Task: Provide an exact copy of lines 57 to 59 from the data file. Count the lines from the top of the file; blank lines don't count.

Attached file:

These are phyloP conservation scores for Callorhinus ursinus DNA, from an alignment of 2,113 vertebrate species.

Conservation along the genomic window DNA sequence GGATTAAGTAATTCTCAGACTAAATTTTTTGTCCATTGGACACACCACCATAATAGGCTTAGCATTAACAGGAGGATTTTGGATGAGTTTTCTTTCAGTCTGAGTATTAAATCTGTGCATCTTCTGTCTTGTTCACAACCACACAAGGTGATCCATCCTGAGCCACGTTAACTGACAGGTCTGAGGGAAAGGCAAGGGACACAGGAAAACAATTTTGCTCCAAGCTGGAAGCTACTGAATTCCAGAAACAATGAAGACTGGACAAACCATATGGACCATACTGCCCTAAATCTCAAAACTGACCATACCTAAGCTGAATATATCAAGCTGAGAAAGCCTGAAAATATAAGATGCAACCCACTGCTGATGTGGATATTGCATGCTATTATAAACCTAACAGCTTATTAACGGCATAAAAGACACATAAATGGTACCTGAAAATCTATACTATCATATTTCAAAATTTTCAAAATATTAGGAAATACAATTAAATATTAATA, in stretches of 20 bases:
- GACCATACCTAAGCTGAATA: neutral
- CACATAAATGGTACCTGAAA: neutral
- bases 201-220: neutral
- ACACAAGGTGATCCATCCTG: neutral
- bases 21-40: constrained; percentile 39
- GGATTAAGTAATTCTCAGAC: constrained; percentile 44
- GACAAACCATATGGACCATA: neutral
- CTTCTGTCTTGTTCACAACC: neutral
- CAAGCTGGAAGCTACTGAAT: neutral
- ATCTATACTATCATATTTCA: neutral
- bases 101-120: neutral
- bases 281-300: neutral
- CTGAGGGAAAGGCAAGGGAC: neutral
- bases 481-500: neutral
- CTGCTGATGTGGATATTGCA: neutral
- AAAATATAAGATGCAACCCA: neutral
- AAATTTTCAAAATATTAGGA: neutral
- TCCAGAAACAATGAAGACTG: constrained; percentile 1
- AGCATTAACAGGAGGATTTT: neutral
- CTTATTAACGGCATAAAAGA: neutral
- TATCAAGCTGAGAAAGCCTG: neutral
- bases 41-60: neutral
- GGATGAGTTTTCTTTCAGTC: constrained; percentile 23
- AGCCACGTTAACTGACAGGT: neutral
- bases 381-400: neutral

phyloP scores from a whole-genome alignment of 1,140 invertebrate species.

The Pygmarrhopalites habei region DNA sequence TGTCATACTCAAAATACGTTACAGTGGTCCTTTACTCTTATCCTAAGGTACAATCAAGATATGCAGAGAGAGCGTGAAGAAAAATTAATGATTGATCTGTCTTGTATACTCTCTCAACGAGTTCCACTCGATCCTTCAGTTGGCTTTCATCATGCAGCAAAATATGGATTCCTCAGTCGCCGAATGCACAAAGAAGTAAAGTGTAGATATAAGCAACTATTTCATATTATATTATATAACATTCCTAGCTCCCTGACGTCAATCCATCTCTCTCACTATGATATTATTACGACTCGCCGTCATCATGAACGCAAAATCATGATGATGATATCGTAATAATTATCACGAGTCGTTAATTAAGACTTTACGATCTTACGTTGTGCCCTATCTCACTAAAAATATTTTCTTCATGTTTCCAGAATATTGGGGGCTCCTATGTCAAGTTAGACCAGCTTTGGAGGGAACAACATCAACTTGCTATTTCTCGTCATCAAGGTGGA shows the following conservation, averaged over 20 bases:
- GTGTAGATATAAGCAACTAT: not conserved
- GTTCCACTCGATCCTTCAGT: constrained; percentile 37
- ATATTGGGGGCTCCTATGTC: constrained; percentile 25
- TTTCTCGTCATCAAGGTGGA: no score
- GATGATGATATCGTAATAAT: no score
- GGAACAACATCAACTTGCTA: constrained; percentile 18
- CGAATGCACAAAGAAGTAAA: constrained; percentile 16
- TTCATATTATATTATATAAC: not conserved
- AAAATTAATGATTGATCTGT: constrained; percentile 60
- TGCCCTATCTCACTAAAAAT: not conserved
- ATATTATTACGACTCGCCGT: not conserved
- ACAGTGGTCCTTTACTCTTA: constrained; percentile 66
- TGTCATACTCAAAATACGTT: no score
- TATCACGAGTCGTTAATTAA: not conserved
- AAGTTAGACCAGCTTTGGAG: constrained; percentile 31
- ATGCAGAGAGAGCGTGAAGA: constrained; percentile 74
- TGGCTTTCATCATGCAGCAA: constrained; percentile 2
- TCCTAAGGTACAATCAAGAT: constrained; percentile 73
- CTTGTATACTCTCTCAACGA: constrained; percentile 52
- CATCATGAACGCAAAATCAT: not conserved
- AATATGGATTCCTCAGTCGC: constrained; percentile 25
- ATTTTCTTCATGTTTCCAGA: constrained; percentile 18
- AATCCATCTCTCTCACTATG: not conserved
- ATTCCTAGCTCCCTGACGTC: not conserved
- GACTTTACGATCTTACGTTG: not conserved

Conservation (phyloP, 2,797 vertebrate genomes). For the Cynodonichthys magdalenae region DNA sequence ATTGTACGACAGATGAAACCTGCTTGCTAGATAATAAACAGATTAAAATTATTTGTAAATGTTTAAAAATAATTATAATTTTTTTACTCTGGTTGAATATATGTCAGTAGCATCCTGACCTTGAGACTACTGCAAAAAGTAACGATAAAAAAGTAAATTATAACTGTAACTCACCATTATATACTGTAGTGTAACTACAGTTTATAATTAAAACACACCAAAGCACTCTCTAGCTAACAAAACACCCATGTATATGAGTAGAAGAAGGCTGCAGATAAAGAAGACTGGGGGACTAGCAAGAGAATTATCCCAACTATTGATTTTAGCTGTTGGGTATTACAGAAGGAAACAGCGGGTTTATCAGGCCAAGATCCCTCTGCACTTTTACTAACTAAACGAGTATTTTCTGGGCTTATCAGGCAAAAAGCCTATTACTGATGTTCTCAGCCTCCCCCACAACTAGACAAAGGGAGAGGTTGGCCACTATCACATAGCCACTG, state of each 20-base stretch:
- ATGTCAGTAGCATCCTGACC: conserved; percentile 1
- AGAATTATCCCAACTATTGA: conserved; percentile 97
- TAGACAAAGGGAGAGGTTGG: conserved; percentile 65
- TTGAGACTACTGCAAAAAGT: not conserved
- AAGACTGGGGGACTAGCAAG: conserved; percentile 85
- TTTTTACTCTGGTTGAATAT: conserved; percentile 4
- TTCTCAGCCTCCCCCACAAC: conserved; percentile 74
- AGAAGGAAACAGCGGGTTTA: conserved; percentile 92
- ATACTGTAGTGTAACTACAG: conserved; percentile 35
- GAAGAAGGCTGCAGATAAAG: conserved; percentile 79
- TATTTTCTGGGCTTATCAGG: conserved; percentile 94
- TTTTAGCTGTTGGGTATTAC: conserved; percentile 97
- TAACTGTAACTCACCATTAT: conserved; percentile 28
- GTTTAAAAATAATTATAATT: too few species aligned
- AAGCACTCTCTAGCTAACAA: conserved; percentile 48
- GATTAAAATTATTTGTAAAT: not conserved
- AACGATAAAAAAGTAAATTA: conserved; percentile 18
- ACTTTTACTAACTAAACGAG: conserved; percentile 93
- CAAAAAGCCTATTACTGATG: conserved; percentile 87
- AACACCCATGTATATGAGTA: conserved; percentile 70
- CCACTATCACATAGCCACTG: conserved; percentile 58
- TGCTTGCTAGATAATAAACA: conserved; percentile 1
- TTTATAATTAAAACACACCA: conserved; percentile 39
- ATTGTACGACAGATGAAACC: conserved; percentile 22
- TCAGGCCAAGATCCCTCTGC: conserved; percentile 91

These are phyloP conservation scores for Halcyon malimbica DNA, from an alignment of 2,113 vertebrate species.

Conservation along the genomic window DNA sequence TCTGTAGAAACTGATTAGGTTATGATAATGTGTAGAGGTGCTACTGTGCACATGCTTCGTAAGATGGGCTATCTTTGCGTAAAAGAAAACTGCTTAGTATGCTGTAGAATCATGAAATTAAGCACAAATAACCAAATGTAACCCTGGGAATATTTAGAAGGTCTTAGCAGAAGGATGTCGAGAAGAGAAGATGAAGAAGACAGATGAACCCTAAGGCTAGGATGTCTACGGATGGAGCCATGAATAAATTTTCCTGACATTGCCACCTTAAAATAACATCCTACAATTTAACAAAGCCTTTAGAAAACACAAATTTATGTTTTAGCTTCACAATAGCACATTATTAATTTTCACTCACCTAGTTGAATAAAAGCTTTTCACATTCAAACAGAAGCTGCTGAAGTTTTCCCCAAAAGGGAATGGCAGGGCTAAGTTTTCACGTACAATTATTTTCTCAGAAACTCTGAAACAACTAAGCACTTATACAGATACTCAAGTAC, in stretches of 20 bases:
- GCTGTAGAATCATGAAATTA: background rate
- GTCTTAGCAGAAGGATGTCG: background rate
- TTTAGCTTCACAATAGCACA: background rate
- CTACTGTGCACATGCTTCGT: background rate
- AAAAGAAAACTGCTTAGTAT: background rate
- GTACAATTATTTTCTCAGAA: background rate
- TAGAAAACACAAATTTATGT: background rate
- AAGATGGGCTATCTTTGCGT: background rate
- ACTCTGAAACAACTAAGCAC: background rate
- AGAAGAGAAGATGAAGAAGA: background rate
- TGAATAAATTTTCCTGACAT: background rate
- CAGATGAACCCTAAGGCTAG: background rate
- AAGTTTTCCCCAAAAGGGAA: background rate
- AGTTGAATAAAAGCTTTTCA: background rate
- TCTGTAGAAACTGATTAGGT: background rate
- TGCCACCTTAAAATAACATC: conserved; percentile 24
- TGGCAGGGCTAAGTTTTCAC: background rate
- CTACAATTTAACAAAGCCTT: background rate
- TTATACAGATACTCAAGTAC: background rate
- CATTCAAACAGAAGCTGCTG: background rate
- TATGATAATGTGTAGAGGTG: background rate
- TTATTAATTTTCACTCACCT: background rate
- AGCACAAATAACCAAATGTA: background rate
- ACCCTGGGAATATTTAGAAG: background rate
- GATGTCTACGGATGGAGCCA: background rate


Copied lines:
- AGAATTATCCCAACTATTGA: conserved; percentile 97
- TAGACAAAGGGAGAGGTTGG: conserved; percentile 65
- TTGAGACTACTGCAAAAAGT: not conserved